3. Advocacy: Call to Act


You know you can’t change the world all on your own — sometimes you need a bit of help from your supporters. 


That’s where advocacy emails come in. They’re intended to equip passionate people to act on issues they care about and support your cause. 


A successful advocacy email not only concisely explains the issue, but gives a very clear call to action. The easier you can make it for your readers to support you, the more likely they’ll do it. 


Need inspiration? Check out this Plan International's advocacy email. This email’s design is simple, but striking and modern.

plan international advocacy email

 

Plus, subscribers who are passionate about gender equality get numerous ways that they can take part, from starting a campaign to following its activist community on WhatsApp. 


Giving them options means that no matter how much time and effort they’re willing to devote to the cause, there’s something they can do to help. This encourages subscribers to see that taking even a small action can help contribute to changing the world. 


4. Thank You: Show Appreciation & Impact

There is one thing that all seasoned fundraisers can agree on: showing appreciation is crucial to maintaining relationships with donors.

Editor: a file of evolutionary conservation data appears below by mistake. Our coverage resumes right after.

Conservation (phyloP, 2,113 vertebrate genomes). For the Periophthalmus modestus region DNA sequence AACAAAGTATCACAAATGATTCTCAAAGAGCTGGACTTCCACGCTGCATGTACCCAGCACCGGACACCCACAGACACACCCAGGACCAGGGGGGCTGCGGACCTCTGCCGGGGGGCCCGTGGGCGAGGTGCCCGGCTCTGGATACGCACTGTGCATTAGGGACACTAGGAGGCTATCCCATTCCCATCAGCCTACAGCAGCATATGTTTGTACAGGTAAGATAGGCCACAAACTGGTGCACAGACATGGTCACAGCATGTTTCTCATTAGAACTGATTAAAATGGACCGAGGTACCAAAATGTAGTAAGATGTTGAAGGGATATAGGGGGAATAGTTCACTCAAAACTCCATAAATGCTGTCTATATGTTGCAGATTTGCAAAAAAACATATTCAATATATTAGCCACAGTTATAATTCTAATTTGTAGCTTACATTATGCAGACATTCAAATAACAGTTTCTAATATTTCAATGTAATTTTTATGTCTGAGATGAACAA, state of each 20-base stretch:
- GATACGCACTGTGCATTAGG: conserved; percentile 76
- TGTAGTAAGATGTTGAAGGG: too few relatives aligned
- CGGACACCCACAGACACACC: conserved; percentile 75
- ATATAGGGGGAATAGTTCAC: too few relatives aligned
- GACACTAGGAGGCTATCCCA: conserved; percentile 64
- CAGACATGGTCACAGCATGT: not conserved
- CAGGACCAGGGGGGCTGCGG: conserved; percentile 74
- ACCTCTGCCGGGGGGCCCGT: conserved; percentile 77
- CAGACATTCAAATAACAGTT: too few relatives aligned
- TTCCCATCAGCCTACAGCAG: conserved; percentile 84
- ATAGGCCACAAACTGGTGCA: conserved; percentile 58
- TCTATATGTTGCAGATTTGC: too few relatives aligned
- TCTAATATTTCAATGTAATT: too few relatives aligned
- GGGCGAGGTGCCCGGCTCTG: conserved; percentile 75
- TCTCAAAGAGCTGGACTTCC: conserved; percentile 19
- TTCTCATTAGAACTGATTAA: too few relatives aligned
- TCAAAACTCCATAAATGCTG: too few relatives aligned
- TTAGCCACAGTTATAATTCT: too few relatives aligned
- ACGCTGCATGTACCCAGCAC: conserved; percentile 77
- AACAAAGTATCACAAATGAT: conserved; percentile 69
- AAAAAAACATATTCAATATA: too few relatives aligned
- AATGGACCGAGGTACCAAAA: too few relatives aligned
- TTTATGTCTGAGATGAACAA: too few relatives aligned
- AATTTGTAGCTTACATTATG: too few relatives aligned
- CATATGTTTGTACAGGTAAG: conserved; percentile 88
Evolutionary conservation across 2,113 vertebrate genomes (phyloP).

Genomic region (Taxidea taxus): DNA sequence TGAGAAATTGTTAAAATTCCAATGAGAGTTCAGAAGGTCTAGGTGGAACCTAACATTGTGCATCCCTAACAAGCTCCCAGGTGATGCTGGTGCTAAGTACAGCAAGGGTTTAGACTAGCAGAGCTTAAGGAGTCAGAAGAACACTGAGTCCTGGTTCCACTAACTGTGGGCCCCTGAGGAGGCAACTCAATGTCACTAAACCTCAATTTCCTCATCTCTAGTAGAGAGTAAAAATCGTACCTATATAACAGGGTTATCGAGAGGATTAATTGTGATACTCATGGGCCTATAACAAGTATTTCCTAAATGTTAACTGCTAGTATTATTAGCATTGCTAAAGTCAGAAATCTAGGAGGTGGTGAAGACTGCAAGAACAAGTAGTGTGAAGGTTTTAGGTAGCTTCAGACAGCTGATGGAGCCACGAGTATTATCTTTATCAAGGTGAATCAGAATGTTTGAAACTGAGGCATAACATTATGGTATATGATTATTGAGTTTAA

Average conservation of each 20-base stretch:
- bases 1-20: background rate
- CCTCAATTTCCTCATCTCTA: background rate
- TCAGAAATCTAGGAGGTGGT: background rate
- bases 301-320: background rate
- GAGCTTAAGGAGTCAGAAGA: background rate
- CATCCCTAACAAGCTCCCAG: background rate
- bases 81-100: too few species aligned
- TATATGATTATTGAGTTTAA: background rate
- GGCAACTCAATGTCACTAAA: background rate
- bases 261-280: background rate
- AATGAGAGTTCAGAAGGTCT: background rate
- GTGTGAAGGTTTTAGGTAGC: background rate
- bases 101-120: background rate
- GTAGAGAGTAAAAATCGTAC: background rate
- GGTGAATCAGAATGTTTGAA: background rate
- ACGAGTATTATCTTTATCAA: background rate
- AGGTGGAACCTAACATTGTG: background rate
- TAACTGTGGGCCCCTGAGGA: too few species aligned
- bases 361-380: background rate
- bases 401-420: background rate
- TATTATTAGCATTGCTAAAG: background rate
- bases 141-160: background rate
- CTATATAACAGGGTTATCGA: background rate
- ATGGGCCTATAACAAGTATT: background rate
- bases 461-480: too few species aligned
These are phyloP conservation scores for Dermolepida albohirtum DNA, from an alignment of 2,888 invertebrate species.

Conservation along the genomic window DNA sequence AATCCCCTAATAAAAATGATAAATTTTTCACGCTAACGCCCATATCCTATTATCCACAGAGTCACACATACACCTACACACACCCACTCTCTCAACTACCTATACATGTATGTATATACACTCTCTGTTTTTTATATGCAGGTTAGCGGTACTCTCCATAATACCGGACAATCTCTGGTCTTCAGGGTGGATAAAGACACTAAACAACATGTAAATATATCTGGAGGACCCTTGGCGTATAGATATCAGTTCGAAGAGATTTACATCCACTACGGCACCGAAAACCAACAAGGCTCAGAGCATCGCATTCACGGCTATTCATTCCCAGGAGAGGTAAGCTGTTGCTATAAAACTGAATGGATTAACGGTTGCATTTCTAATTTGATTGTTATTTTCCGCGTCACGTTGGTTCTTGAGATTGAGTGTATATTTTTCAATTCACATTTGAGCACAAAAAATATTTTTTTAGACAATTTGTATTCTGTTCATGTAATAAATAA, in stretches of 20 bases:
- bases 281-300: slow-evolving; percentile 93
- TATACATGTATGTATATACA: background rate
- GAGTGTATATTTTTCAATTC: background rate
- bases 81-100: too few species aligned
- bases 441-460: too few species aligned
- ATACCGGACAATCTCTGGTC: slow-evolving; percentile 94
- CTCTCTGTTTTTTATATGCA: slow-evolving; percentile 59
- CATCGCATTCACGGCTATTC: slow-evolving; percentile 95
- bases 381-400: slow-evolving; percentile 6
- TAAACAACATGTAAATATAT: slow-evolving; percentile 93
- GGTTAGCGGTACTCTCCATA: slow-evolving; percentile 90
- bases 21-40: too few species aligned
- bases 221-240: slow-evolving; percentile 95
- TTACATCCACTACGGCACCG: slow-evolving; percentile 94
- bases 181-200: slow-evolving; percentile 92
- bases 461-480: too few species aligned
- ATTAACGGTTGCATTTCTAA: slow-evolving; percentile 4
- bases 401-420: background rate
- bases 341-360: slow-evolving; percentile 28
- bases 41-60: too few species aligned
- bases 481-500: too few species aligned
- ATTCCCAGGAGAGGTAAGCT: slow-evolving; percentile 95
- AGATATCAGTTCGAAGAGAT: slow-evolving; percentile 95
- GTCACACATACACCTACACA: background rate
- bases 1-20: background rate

Saying thank you and showing donors the impact of their gifts motivates them to keep giving, and to spread the word about the great work your organization is doing.


This is particularly important immediately after a donation is made. Sending out a thank-you email is simple to set up in most email marketing platforms, and is an easy way to 


Need inspiration? Check out this example from Cancer Research UK


cancer research uk thank you email

 

This incredibly personal email is specific about the number of years the reader has been a supporter. It provides a link to former campaigns and attributes strides in research and thousands of lives saved to the specific donor reading this email. 


Including this kind of personalization is a great way to show donors that you truly value their specific efforts, and that they’re not just another face in the crowd. 


The Top 5 Nonprofit Email Marketing Services


Now that you know which kinds of emails to send out… it’s time to start sending! 


But there are a lot of email marketing platforms out there, and it can be difficult to figure out which one is the best fit for your organization.

 

That’s why I’ve compiled this list of five platforms that are commonly used by nonprofits so you can decide which one best suits your needs. 

1. Wild Apricot's Email & Contact Database

Yes, we have an email marketing platform!

 

When you integrate our email and contact database software with your membership management software, you will have tons of information on your subscribers⁠—including membership status, event registrations, and donations made.

 

Wild Apricot provides several professionally designed and mobile-friendly email templates, insights, automated email series, and even a mobile app so you can manage contacts on the go.

 

Our drag and drop interface also makes it quick and easy to send emails that look professional even for small organizations. 

 

Here's what it looks like: